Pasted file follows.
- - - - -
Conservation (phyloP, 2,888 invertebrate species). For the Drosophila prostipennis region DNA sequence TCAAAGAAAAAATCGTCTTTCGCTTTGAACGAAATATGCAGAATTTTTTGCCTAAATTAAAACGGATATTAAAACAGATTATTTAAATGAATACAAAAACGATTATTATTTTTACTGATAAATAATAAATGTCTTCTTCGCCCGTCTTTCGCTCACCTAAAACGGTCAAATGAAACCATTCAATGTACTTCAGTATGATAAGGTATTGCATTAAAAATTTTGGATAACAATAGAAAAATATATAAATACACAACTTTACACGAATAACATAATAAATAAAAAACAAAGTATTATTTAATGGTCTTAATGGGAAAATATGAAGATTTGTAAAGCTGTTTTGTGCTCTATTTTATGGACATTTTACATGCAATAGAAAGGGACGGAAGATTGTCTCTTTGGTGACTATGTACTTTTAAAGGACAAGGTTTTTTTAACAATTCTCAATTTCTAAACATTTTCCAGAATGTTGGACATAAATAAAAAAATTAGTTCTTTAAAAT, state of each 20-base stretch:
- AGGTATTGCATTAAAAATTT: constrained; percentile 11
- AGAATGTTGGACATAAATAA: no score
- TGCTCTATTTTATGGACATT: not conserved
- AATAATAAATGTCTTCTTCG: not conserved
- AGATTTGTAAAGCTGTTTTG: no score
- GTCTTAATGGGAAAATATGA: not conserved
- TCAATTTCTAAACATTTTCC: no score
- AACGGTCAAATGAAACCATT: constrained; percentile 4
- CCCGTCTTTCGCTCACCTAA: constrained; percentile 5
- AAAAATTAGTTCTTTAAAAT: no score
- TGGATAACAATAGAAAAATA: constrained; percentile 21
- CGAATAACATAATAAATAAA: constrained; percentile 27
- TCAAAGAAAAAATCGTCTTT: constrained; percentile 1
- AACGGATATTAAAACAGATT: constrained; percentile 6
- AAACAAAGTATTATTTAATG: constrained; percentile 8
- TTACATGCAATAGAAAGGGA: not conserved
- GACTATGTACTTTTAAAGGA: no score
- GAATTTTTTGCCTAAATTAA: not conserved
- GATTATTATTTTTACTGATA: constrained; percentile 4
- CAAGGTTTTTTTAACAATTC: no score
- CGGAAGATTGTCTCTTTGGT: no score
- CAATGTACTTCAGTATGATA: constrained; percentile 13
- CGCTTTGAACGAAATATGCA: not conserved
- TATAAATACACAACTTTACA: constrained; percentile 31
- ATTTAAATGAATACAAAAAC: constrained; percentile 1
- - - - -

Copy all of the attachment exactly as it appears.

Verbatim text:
Conservation (phyloP, 2,888 invertebrate species). For the Drosophila prostipennis region DNA sequence TCAAAGAAAAAATCGTCTTTCGCTTTGAACGAAATATGCAGAATTTTTTGCCTAAATTAAAACGGATATTAAAACAGATTATTTAAATGAATACAAAAACGATTATTATTTTTACTGATAAATAATAAATGTCTTCTTCGCCCGTCTTTCGCTCACCTAAAACGGTCAAATGAAACCATTCAATGTACTTCAGTATGATAAGGTATTGCATTAAAAATTTTGGATAACAATAGAAAAATATATAAATACACAACTTTACACGAATAACATAATAAATAAAAAACAAAGTATTATTTAATGGTCTTAATGGGAAAATATGAAGATTTGTAAAGCTGTTTTGTGCTCTATTTTATGGACATTTTACATGCAATAGAAAGGGACGGAAGATTGTCTCTTTGGTGACTATGTACTTTTAAAGGACAAGGTTTTTTTAACAATTCTCAATTTCTAAACATTTTCCAGAATGTTGGACATAAATAAAAAAATTAGTTCTTTAAAAT, state of each 20-base stretch:
- AGGTATTGCATTAAAAATTT: constrained; percentile 11
- AGAATGTTGGACATAAATAA: no score
- TGCTCTATTTTATGGACATT: not conserved
- AATAATAAATGTCTTCTTCG: not conserved
- AGATTTGTAAAGCTGTTTTG: no score
- GTCTTAATGGGAAAATATGA: not conserved
- TCAATTTCTAAACATTTTCC: no score
- AACGGTCAAATGAAACCATT: constrained; percentile 4
- CCCGTCTTTCGCTCACCTAA: constrained; percentile 5
- AAAAATTAGTTCTTTAAAAT: no score
- TGGATAACAATAGAAAAATA: constrained; percentile 21
- CGAATAACATAATAAATAAA: constrained; percentile 27
- TCAAAGAAAAAATCGTCTTT: constrained; percentile 1
- AACGGATATTAAAACAGATT: constrained; percentile 6
- AAACAAAGTATTATTTAATG: constrained; percentile 8
- TTACATGCAATAGAAAGGGA: not conserved
- GACTATGTACTTTTAAAGGA: no score
- GAATTTTTTGCCTAAATTAA: not conserved
- GATTATTATTTTTACTGATA: constrained; percentile 4
- CAAGGTTTTTTTAACAATTC: no score
- CGGAAGATTGTCTCTTTGGT: no score
- CAATGTACTTCAGTATGATA: constrained; percentile 13
- CGCTTTGAACGAAATATGCA: not conserved
- TATAAATACACAACTTTACA: constrained; percentile 31
- ATTTAAATGAATACAAAAAC: constrained; percentile 1